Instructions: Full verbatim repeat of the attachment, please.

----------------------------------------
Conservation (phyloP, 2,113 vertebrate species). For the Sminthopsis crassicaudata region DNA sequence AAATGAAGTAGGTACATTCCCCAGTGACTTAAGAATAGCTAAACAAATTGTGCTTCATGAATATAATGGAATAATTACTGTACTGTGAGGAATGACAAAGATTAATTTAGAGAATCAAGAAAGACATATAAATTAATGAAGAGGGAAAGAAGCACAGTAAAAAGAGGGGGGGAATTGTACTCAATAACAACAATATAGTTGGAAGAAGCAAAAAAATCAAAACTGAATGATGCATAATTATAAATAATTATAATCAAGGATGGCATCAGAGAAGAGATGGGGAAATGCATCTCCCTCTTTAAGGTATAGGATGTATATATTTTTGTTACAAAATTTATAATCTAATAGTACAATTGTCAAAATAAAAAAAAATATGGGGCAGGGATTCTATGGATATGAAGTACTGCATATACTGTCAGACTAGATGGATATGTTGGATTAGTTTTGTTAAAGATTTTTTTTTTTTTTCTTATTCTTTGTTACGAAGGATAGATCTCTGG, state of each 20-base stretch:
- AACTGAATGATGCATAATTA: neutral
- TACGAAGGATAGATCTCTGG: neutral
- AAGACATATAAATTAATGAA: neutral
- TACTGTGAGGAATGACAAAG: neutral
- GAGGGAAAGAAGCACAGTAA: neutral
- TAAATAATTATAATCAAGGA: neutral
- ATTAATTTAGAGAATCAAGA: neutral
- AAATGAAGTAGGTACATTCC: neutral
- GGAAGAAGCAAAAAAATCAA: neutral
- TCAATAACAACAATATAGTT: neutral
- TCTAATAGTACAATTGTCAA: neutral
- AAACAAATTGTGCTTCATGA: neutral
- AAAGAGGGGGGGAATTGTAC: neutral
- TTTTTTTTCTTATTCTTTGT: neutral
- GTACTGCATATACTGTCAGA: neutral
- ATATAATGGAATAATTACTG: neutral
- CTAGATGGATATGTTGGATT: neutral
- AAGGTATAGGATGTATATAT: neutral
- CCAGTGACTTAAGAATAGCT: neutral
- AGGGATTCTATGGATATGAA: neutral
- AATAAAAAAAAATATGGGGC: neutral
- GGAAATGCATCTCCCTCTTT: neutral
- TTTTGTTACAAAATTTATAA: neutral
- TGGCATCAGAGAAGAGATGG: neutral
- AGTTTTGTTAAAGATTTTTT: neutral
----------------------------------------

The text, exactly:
Conservation (phyloP, 2,113 vertebrate species). For the Sminthopsis crassicaudata region DNA sequence AAATGAAGTAGGTACATTCCCCAGTGACTTAAGAATAGCTAAACAAATTGTGCTTCATGAATATAATGGAATAATTACTGTACTGTGAGGAATGACAAAGATTAATTTAGAGAATCAAGAAAGACATATAAATTAATGAAGAGGGAAAGAAGCACAGTAAAAAGAGGGGGGGAATTGTACTCAATAACAACAATATAGTTGGAAGAAGCAAAAAAATCAAAACTGAATGATGCATAATTATAAATAATTATAATCAAGGATGGCATCAGAGAAGAGATGGGGAAATGCATCTCCCTCTTTAAGGTATAGGATGTATATATTTTTGTTACAAAATTTATAATCTAATAGTACAATTGTCAAAATAAAAAAAAATATGGGGCAGGGATTCTATGGATATGAAGTACTGCATATACTGTCAGACTAGATGGATATGTTGGATTAGTTTTGTTAAAGATTTTTTTTTTTTTTCTTATTCTTTGTTACGAAGGATAGATCTCTGG, state of each 20-base stretch:
- AACTGAATGATGCATAATTA: neutral
- TACGAAGGATAGATCTCTGG: neutral
- AAGACATATAAATTAATGAA: neutral
- TACTGTGAGGAATGACAAAG: neutral
- GAGGGAAAGAAGCACAGTAA: neutral
- TAAATAATTATAATCAAGGA: neutral
- ATTAATTTAGAGAATCAAGA: neutral
- AAATGAAGTAGGTACATTCC: neutral
- GGAAGAAGCAAAAAAATCAA: neutral
- TCAATAACAACAATATAGTT: neutral
- TCTAATAGTACAATTGTCAA: neutral
- AAACAAATTGTGCTTCATGA: neutral
- AAAGAGGGGGGGAATTGTAC: neutral
- TTTTTTTTCTTATTCTTTGT: neutral
- GTACTGCATATACTGTCAGA: neutral
- ATATAATGGAATAATTACTG: neutral
- CTAGATGGATATGTTGGATT: neutral
- AAGGTATAGGATGTATATAT: neutral
- CCAGTGACTTAAGAATAGCT: neutral
- AGGGATTCTATGGATATGAA: neutral
- AATAAAAAAAAATATGGGGC: neutral
- GGAAATGCATCTCCCTCTTT: neutral
- TTTTGTTACAAAATTTATAA: neutral
- TGGCATCAGAGAAGAGATGG: neutral
- AGTTTTGTTAAAGATTTTTT: neutral